Abstract/Summary Hyaluronic acid (HA) is a biopolymer with valuable applications in the pharmaceutical and cosmetic industries. The molecular weight of HA is important for its rheological, biological and commercial properties. Currently, high molecular weight HA is extracted from animal sources. Recent pandemic outbreaks of viruses H5N1 and H1N1 (avian and swine influenza) have raised concerns regarding the safety of animal-derived pharmaceuticals; making fermentation the preferred source of HA. Throughout this study, the mechanism of molecular weight control of HA polymerisation in S. zooepidemicus was investigated. While several aspects are still unknown, it was found that levels of activated monomers, (UDP-sugars) have a fundamental role in molecular weight control. High levels of activated sugars strongly correlated with high molecular weight. Throughout rational strain engineering, several strains harbouring a collection of genes were engineered using S. zooepidemicus as a host microorganism. Five genes of the so-called has operon were cloned into a nisin inducible plasmid and transformed into S. zooepidemicus. Several significant changes were observed in HA molecular weight. In order to understand those changes as a complex system, rather than isolated parts of the cell, a systems approach was undertaken. The main goal of this approach was to examine the structure and dynamics of cellular functions using global measurements on changes in proteins or metabolite concentrations, in response to genetic perturbations. As part of the systems biotechnology approach, methods for proteins and metabolites harvesting were optimised. Harvesting metabolites and proteins in microorganisms is a non-trivial process (Chapter 4 and 5). Encapsulated bacteria presents additional challenges since capsular polysaccharides interfere with extraction and downstream analysis. In terms of metabolite harvesting, several studies have reported rapid turnovers in low abundant intracellular sugar metabolites. Four different protocols for cellular harvesting were tested. The best method found was centrifugation, which allowed for efficient medium removal and enabled quantification of the broadest range of sugar metabolites. Unlike observations for other microbes, changes in metabolite pools due to a delay of extraction by centrifugation were not observed. Our hypothesis was that the capsule itself isolates the cells from their surroundings and still supports them with nutrients during cellular harvesting (Chapter 3). Protein harvesting also proved to be technically challenging (Chapter 5), especially when fluorescent dyes were employed for protein visualisation(Chapter 6). Despite this, using hyaluronidase to remove the HA capsule the first reference map for S. zooepidemicus was completed. Besides giving insight into the most abundantly expressed proteins, as well as facilitating the design of better diagnostics and treatments for streptococcal infections, our reference map can be used to engineer superior production strains (Chapter 5). In Chapter 6, proteins involved in MW control were separated using 2D differential in gel electrophoresis (DIGE) and identified by mass spectrometry. Moreover, the wild-type was compared with both the empty vector control strain and a high molecular-weight producing strain harbouring phosphoglucoisomerase (pgi). An enzyme involved in controlling the levels of the intracellular pool of one of the activated sugars, UDP-N-acetylglucosamide-1-carboxivinyltransferase, was down-regulated in the control line. Overexpression of UDP-N-Acetylglucosamide 1-carboxivinyltransferase, decreased both the concentration of activated precursors and HA molecular weight. Gene knockout of one of the copies of that particular gene could potentially guide us to further improvement of the strain. By overexpressing all the genes involved in the HA pathway (Appendix A) we have pushed gene expression as far as possible and the next option was to look at process optimisation. Several studies have found that culture conditions affect HA molecular weight: higher molecular weight is produced under aerobic conditions and when using maltose as the carbon source. To overcome the lower sugar uptake and growth rate observed under maltose, a two stage batch fermentation process was conducted. By feeding glucose when cell growth was stopped through amino acid auxotrophy, we achieved high molecular weight HA production in stationary phase. Using engineered strains, HA >5 MDa was obtained (Chapter 7). This thesis represents a good example of systems biotechnology for strain improvement and is a step forward in understanding the mechanism of molecular weight control of HA production by bacterial fermentation.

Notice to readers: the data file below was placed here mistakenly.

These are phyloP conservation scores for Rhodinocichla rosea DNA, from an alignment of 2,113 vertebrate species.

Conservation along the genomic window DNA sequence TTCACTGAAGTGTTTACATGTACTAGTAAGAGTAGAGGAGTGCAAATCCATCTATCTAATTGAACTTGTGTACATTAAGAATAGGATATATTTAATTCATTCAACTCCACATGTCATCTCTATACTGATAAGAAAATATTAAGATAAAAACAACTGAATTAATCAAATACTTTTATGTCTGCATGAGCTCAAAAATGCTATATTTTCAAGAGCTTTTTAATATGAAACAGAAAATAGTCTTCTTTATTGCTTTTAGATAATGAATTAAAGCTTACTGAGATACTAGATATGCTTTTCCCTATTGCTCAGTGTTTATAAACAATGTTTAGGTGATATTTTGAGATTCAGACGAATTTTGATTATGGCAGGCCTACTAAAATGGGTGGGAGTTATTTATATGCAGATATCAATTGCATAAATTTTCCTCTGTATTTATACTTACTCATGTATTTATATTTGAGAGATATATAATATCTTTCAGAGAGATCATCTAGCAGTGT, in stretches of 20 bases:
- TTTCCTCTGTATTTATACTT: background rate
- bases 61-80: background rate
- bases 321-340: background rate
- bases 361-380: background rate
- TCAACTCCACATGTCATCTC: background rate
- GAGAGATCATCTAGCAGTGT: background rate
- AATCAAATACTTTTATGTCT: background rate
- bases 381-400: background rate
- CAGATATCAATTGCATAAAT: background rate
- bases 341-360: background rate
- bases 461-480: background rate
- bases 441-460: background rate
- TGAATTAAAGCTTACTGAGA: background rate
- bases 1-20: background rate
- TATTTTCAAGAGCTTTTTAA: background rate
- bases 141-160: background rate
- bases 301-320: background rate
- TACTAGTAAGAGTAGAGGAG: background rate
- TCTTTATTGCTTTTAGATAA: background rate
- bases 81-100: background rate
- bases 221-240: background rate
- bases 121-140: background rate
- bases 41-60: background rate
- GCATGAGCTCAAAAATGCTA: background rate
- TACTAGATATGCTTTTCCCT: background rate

Keyword Hyaluronic acid; Molecular weight; polysaccharide; Streptococcus zooepidemicus; systems biotechnology
Additional Notes individual pages that should printed in colour 26,31,36,45,64,80,142,154,164,171,192,228,230,231,233,236,252,255

 
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Created: Tue, 11 May 2010, 16:02:45 EST by Mr Esteban Marcellin on behalf of Library - Information Access Service